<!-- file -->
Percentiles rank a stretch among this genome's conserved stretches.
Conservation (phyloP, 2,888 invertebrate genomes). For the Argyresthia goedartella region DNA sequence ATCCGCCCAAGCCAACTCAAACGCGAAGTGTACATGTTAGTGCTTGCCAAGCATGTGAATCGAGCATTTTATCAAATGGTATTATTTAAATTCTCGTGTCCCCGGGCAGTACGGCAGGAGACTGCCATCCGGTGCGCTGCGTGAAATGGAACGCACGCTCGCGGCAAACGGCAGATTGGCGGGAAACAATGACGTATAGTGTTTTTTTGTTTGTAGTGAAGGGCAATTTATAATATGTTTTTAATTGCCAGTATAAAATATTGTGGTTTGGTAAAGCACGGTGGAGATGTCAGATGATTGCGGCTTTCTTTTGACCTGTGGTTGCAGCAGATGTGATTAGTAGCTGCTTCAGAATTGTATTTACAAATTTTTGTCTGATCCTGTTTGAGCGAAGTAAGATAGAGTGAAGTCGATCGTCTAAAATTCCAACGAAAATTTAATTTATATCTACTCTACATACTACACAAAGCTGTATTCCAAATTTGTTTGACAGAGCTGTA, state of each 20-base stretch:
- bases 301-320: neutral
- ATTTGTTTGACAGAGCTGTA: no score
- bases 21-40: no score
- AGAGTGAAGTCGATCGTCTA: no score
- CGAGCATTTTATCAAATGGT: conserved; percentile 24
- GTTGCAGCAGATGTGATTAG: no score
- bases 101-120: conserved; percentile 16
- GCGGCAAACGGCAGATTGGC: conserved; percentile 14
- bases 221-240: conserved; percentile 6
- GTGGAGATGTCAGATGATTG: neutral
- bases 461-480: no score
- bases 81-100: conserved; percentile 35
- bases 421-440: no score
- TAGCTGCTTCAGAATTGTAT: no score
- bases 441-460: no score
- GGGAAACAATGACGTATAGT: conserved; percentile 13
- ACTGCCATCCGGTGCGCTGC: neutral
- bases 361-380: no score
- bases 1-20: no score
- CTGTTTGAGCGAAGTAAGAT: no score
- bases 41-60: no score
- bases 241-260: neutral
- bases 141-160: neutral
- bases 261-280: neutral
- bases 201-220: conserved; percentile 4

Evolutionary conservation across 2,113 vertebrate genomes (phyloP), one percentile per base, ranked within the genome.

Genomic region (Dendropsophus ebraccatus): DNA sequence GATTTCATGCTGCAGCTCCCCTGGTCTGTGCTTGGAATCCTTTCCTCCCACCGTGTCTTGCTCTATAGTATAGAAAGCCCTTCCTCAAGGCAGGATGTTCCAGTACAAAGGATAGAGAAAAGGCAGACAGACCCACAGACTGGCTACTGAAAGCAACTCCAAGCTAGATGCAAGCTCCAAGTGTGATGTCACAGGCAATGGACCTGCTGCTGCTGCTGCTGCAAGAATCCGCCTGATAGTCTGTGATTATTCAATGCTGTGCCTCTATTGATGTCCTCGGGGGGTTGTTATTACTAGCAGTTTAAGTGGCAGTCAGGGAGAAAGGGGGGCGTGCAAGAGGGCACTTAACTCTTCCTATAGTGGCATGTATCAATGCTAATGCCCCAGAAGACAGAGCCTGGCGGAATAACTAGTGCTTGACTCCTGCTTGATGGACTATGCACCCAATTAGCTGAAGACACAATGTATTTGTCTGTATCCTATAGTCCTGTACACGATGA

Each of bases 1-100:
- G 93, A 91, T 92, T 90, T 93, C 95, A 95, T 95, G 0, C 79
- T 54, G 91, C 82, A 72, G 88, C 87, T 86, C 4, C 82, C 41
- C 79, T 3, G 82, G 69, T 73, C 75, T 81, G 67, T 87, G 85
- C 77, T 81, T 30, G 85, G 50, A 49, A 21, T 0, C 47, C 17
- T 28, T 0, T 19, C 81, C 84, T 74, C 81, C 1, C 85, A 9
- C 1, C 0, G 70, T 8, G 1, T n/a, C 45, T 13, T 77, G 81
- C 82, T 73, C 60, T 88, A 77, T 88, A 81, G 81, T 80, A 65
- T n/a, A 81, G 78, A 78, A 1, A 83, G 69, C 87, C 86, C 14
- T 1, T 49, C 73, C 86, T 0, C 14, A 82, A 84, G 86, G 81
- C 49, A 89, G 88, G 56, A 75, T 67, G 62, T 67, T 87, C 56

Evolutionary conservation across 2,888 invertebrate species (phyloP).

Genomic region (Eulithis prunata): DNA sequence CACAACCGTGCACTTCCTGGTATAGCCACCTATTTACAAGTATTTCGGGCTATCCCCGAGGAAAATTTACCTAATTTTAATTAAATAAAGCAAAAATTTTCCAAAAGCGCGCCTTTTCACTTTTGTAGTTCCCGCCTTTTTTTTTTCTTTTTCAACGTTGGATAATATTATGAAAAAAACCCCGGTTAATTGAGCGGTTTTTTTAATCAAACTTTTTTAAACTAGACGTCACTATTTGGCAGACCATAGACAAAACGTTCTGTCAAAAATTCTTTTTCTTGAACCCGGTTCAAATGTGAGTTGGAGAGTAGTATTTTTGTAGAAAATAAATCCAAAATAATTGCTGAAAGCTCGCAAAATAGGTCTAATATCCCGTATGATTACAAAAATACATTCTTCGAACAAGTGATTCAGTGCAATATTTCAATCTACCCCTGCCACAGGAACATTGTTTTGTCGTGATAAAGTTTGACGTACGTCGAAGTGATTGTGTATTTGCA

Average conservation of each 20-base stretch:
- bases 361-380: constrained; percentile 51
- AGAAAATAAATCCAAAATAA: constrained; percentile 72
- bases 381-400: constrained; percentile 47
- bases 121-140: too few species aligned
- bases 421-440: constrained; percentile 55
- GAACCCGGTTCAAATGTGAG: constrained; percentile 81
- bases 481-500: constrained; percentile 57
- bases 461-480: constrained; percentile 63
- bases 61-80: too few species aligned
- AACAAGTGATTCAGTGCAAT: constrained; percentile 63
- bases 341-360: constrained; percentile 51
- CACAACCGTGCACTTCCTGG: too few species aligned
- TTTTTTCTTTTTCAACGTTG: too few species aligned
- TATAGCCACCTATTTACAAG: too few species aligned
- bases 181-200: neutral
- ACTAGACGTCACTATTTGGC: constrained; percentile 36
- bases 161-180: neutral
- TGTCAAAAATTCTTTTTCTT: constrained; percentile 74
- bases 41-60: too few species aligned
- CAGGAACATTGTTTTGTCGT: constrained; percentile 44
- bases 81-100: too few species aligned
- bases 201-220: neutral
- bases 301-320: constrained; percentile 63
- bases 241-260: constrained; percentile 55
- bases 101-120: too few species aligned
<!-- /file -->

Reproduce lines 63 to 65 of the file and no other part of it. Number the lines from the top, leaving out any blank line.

- CAGGAACATTGTTTTGTCGT: constrained; percentile 44
- bases 81-100: too few species aligned
- bases 201-220: neutral